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Neurofibromas are small tumors of the nerve sheath, which is the tough outer layer that protects the more delicate nerve tissues inside. The majority of these tumors are benign but can still cause unwanted and even debilitating symptoms.

After a neurofibroma diagnosis, it is beneficial to learn as much as you can about your condition so you can understand the best treatment path for you.

Neurofibroma causes

Neurofibroma causes are generally unclear; it is unknown why neurofibroma occurs. Neurofibromas are made up of nerve fibers, blood vessels, Schwann cells, mast cells and fibroblasts. While all of these are normal components of a regular nerve structure, in the case of neurofibromas, they have developed in an unusual way, forming a tumor.

The related condition known as neurofibromatosis is linked to a genetic disorder also called NF1. This condition typically results in the development of multiple tumors throughout the body. Most of these tumors never cause an issue, however, when they grow on the nerve roots of the spine they can become problematic.

Symptoms of neurofibromas

There are a number of neurofibroma symptoms that can be associated with these tumors. They range from almost imperceptible to completely debilitating. This is not due to the tumor itself, but rather, the fact that it is placing pressure on a nerve or nerves, causing dysfunction.

Neurofibromas that occur superficially (such as on arms or thighs) can have milder symptoms, such as pain or itching. In some cases, they may grow large enough to require intervention, as they start to press against the nerve they’re attached to. Neurofibromas can also be sensitive to the touch and tight clothing can exacerbate those sensations.

When neurofibromas occur at the spinal nerve roots or within the spinal cord, they can be more problematic. Symptoms of spinal neurofibromas can include:

  • Pain in the back or neck and in the extremities. This pain can sometimes be mistaken for other issues, such as a ruptured disc or arthritis of the spine.
  • Numbness and tingling in the legs, arms, feet and hands. The loss of sensation or experiencing symptoms that can mimic a limb “falling asleep” is not uncommon.
  • Loss of coordination, especially when performing small motor skills or walking.
  • Bowel or bladder leakage or incontinence. A sense of urgency to relieve oneself can also occur.
  • On occasion, if the tumor is large enough or interferes with the vertebrae (the bones in your back), scoliosis (curvature of the spine) can occur.

Treatment for neurofibromas

Treatment for a neurofibroma depends on the location of your tumor, its rate of growth and any noticeable symptoms.

Conservative or non-surgical treatment is typically the first action taken if the tumor is not causing problems. Your doctor can help you determine if this is the best place to start. This consists of:

Observation and Monitoring

If a spinal neurofibroma tumor is small, unobtrusive and not causing symptoms, your doctor may recommend that it is regularly monitored through the use of MRIs (Magnetic Resonance Imaging). MRIs allow for a detailed picture to be created using radio waves and a strong magnetic field.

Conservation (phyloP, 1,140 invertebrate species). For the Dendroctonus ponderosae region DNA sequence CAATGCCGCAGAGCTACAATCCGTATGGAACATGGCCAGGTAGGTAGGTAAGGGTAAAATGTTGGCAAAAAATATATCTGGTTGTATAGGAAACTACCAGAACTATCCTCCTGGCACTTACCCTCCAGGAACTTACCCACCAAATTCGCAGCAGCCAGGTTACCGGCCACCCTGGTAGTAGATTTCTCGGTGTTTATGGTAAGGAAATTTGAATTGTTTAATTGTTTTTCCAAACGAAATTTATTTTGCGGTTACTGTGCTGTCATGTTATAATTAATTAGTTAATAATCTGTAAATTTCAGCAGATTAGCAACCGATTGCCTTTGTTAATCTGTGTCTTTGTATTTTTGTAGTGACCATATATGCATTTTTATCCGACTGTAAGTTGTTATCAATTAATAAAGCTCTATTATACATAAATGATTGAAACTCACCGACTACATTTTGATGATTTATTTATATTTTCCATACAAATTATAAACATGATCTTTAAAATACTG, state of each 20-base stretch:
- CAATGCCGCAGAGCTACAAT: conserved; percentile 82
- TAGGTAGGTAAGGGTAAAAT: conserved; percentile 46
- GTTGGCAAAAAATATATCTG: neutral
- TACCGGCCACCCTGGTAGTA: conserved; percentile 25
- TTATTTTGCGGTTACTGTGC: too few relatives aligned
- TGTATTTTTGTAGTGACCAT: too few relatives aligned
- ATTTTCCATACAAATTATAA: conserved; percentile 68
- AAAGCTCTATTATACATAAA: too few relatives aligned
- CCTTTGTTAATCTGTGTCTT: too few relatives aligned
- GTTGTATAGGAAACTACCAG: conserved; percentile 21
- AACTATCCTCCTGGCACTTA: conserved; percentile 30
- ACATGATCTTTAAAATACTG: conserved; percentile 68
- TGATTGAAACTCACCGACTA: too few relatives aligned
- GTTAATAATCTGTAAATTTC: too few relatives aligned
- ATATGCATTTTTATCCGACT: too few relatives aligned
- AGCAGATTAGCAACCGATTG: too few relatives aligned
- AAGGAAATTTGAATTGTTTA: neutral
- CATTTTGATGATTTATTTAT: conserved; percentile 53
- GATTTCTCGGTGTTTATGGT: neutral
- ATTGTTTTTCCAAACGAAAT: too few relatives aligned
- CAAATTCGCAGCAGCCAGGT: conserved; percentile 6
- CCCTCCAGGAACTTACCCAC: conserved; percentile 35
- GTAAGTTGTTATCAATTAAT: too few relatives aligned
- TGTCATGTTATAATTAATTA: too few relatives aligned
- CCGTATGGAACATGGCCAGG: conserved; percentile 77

The advantage to the observation of the tumors is that any changes can be tracked and, if need be, the tumor can be considered for surgical removal. Another benefit of this type of approach is that other tumors may be found the process and also placed under observation.

In cases where the neurofibroma is large or is pressing against a nerve, more significant treatment is often recommended. This consists of:

Surgical Removal

Neurofibromas that are dwelling on the nerve roots in the spine or even the spinal cord itself can usually be removed using less invasive surgical techniques.

When you are referred for spinal neurofibroma surgery, it’s helpful to know what to expect. Initially, you may need to have one or more imaging studies done using MRI or CT scan (Computerized Tomography). Both of these diagnostics create a highly-detailed image of the tumor and the structures it is on and around. This gives your doctors an excellent idea of what to expect when operating and to come up with a surgical plan prior to your procedure date. If there are issues with the bones or muscles, this can also be seen on these studies.

The surgery itself is done under general anesthesia. This means you will be asleep during the procedure, allowing you to remain unaware of the surgery as it is being performed. Your surgeon will make one or more small incisions near the tumor or tumors, through which he can pass an instrument known as an endoscope. This specialized microscope allows surgeons to easily visualize the tumor and the structures it is adjacent to and growing on.

Specialized instruments will be used to remove the tumor and repair the nerve sheath if needed. Because the muscles and surrounding tissues aren’t compromised, this is a highly preferred method. It speeds recovery and allows for a much more precise excision of the tumor.

Recovery time from the surgery itself is usually fairly short in comparison to many surgical procedures. Two to four weeks is frequently the duration of recovery for most individuals.

While neurofibroma causes are unclear, understanding your neurofibroma diagnosis and what you can do about it, is the first step in getting back to your active lifestyle. If you live in the New Jersey or Tristate area, be sure to choose a board-certified surgeon close to home. This will eliminate the stress of needing to travel for appropriate care.